"I think it helps build excitement and I think it just goes to show you the quality of players who come through the Capital Region and play right here," he said. "On any given team, there could be one, two, three guys who go on to play a key role on the major league level and in a championship run."
Tri-City has been affiliated with the Astros for 17 years. Callahan said the association is the parent team's longest with any minor league club.
There are no plans for an autumn celebration for the Astros at now winterized Bruno stadium. Callahan — whose team has already changed its answering machine message to mention the world champion outfit — said there will be observances next season.
People can buy Astros and ValleyCats apparel at the stadium gift store and the team's online store, valleycats.milbstore.com. Fans of rainbow jerseys can check out the ValleyCats' version of the Astros' most famous garment.
"As long as there's somebody here in the office," Callahan said, "we can assist them in the store as well."
Frankey said people might shop for Astros gear over the weekend. And the store will soon get Houston World Series caps and shirts.
People might be looking for the 1975 rainbow shirt, which Frankey has stocked before. The garish shirt stayed in the Houston fashion lineup until 1986; it can be considered baseball's most colorful uniform of all time.
"A lot of times, it's more of a fashion statement," Frankey said.
"Who knows," he added. "If we get some callers, maybe we'll bring some stuff like that out around Thanksgiving or the holidays. As of now, it's been a little quiet but you know, the game just happened. Friday, Saturday and Sunday, I'm sure people will ask if we're getting something, but I have to think it will only be a handful of people."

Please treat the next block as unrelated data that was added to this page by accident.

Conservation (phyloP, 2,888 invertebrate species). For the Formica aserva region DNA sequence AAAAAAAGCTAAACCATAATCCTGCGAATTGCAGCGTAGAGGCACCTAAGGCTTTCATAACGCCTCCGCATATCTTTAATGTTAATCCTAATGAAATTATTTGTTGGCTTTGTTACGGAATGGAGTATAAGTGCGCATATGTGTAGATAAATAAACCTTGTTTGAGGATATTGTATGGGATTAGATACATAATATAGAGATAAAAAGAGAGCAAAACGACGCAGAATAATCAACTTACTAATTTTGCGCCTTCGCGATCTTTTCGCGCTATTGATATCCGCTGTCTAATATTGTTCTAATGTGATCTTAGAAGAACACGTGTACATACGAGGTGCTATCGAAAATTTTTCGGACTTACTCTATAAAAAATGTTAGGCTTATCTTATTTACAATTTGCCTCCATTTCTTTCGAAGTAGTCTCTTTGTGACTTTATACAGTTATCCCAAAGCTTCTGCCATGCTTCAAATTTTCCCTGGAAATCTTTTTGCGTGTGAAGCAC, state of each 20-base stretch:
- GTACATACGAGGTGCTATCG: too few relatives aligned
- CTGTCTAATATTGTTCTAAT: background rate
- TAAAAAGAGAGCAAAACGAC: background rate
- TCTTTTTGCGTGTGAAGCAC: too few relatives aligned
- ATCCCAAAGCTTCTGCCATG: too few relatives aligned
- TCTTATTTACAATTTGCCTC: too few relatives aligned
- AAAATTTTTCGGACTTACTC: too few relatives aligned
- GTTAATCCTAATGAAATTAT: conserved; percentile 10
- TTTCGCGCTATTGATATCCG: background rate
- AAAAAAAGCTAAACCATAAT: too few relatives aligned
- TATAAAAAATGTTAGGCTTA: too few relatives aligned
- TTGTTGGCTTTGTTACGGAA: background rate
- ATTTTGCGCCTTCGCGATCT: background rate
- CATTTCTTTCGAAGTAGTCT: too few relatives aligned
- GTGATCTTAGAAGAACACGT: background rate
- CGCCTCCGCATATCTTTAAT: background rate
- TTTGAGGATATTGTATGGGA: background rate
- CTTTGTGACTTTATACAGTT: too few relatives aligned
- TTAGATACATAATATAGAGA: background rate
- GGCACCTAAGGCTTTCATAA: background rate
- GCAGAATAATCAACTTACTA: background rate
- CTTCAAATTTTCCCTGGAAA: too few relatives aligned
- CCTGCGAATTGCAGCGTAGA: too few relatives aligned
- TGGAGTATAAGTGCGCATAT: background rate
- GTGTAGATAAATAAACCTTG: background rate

A manager at Dick's Sporting Goods in Guilderland's Crossgates Mall said Astros gear is not stocked at the store. The Yankees own the place.
"It's all regional," she said. "The stores can't hold all the different types of apparel."
Some pieces — authentic World Series artifacts — are on their way to Cooperstown and the National Baseball Hall of Fame and Museum.
"They are coming through Albany," Hall spokesman Craig Muder said in an email note, "but we've had travel delays today so we are not sure when."
Hall officials said articles donated by the Astros include:
- The glove used by Astros third baseman Alex Bregman, who made multiple defensive plays throughout the Series.
- The Jersey worn by Astros pitcher Justin Verlander in Game 6.
- The cap worn by Astros pitcher Charlie Morton in Game 7, when he picked up the victory with four innings of relief work to end the game.
Some ValleyCats fans are already looking forward to next summer. Peter Allen, 76, who lives in Burnt Hills, said he loves watching players pass through Troy on their ways to the majors.
"I still like the Red Sox," Allen said, "but I'm a fan of the players who have made it to the top.
"I wish I kept track of who I saw," he added. "It's kind of hard to remember when you don't keep the line sheet."